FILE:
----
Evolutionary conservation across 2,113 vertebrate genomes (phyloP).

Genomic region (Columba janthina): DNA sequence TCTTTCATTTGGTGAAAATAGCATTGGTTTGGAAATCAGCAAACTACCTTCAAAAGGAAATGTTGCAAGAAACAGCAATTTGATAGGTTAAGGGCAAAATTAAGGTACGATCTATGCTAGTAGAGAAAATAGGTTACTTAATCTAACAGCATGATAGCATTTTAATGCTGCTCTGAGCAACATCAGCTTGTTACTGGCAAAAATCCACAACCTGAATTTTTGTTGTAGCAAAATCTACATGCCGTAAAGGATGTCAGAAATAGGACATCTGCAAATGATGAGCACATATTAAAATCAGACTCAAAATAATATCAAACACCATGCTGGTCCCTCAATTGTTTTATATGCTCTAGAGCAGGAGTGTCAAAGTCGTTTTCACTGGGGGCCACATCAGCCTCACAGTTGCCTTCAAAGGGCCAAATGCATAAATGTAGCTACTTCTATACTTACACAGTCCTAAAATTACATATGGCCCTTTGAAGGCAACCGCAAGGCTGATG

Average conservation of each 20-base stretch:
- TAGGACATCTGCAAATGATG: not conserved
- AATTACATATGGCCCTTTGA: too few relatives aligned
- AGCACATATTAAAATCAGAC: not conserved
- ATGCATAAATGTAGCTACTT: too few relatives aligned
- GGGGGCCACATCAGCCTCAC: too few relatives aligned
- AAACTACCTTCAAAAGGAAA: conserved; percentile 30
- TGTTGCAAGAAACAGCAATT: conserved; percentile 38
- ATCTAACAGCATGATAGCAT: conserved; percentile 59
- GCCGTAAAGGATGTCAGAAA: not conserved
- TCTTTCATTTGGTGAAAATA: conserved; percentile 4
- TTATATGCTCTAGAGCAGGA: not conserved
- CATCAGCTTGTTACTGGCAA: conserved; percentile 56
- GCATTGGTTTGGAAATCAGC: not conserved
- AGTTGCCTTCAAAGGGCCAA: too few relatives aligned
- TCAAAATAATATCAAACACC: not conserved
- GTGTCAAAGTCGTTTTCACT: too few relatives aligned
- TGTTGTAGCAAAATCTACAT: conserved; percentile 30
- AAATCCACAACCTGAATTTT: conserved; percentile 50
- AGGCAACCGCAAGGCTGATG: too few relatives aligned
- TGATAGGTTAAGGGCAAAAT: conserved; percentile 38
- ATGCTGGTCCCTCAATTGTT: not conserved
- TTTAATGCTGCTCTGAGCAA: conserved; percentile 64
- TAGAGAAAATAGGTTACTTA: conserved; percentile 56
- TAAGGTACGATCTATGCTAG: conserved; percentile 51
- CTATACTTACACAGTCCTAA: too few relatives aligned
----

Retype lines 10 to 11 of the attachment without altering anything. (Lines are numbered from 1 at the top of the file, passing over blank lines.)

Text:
- TGTTGCAAGAAACAGCAATT: conserved; percentile 38
- ATCTAACAGCATGATAGCAT: conserved; percentile 59